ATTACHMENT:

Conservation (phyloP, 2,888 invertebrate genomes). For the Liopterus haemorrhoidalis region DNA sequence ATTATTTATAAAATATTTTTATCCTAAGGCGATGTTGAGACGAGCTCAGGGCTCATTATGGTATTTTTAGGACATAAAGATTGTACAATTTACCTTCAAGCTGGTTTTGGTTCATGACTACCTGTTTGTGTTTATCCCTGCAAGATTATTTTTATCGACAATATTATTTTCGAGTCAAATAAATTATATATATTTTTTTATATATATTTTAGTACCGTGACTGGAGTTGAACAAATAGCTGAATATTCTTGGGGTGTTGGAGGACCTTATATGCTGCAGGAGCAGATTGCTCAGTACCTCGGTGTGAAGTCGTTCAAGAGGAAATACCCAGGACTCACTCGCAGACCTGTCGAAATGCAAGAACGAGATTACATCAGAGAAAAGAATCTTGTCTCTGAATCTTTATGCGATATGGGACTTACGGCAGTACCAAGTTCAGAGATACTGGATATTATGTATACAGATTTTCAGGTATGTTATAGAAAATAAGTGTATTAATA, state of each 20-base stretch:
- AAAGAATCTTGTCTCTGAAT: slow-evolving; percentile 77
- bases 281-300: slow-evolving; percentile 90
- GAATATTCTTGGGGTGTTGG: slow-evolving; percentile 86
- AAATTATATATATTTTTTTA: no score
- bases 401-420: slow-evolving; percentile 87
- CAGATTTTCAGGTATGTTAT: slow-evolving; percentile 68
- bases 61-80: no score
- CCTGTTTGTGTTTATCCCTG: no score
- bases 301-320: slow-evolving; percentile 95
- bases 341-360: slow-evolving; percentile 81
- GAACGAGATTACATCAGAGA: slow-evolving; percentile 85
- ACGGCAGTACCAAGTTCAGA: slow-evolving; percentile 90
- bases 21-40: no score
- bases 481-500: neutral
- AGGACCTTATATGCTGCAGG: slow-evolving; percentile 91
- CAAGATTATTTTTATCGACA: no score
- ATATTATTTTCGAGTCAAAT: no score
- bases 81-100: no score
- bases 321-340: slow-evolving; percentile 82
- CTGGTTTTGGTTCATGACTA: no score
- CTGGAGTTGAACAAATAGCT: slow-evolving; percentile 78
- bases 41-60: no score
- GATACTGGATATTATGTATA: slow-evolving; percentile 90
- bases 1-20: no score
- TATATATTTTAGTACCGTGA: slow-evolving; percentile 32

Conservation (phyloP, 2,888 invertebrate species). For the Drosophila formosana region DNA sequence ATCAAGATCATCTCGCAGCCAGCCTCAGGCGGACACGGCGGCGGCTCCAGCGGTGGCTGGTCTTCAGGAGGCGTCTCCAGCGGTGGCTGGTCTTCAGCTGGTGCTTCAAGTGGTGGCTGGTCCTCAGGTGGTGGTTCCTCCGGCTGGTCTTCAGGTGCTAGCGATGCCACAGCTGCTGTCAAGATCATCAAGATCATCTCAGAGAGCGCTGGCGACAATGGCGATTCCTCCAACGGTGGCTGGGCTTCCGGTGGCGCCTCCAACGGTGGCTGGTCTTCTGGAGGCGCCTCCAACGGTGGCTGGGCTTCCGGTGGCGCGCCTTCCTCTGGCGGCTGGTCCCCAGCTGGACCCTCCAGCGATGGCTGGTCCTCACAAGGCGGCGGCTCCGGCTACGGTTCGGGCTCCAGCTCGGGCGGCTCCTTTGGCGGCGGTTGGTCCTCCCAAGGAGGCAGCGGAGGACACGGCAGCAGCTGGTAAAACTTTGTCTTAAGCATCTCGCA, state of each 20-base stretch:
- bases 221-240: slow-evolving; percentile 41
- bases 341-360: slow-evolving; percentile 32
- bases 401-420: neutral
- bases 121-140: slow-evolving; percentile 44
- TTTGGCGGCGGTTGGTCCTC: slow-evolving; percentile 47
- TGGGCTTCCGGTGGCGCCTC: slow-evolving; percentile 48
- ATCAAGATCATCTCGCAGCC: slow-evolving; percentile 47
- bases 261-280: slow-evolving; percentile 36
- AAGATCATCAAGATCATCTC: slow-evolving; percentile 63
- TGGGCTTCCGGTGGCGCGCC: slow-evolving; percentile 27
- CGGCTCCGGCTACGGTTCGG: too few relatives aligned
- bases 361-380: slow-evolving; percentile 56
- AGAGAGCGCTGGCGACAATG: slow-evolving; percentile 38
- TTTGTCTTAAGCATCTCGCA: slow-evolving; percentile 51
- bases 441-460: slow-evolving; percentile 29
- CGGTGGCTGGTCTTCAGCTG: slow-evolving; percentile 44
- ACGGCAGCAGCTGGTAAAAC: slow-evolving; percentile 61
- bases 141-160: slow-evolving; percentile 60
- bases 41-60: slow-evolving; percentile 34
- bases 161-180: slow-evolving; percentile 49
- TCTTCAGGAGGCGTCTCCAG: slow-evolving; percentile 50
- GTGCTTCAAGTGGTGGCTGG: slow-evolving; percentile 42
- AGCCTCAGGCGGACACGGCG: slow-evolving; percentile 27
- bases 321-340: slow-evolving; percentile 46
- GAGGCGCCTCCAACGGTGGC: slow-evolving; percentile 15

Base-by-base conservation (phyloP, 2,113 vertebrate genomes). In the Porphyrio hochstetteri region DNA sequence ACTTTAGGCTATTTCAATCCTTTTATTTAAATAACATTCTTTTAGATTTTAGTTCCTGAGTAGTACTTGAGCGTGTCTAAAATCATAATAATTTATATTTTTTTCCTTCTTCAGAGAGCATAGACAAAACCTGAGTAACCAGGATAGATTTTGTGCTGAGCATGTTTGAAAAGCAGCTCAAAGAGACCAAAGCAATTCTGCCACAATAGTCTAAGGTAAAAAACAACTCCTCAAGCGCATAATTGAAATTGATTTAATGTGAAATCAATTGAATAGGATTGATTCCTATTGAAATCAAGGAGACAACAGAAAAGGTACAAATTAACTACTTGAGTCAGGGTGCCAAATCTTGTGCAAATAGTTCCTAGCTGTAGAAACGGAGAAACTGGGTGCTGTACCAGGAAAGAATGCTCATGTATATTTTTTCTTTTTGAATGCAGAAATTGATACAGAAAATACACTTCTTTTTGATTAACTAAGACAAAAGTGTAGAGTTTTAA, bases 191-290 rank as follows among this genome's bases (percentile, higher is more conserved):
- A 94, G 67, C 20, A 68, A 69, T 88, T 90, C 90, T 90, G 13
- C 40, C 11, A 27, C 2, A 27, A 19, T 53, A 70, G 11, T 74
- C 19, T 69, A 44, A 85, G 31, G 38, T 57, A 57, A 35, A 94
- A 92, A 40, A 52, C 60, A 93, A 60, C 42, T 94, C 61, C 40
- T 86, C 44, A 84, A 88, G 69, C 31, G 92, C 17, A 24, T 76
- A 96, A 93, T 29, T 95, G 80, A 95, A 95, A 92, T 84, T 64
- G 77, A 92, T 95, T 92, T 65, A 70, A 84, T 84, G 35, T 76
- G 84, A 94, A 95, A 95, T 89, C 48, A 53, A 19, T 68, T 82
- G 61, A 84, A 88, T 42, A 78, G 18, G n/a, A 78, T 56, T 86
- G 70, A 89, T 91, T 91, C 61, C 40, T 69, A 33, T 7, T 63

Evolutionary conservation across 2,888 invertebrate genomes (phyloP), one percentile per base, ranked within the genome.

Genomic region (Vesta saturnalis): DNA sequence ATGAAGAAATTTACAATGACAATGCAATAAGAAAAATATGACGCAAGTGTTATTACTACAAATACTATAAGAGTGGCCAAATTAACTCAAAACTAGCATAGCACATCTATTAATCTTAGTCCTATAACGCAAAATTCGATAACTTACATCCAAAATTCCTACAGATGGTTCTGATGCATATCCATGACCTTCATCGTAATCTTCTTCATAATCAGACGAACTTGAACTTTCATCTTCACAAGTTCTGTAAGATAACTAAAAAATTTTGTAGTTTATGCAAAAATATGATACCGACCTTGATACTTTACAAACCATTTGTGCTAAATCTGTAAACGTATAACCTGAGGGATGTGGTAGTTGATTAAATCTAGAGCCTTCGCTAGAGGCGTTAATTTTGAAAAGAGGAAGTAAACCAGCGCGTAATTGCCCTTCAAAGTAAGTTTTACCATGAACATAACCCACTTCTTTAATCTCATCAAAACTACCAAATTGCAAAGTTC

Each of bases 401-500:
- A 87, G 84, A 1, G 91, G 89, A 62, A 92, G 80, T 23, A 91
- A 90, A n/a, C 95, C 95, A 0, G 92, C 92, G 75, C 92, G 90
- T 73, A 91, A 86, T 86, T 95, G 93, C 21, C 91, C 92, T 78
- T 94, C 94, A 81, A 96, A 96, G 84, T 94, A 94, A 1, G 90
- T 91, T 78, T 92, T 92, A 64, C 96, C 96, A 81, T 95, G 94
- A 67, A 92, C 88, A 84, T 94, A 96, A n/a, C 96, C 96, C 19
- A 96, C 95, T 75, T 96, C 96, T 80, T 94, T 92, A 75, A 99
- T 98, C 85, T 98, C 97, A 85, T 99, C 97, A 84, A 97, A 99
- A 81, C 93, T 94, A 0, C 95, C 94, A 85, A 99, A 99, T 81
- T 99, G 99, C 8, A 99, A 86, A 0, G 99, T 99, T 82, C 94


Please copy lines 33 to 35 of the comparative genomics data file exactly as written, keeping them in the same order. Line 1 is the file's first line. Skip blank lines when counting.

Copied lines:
- TGGGCTTCCGGTGGCGCCTC: slow-evolving; percentile 48
- ATCAAGATCATCTCGCAGCC: slow-evolving; percentile 47
- bases 261-280: slow-evolving; percentile 36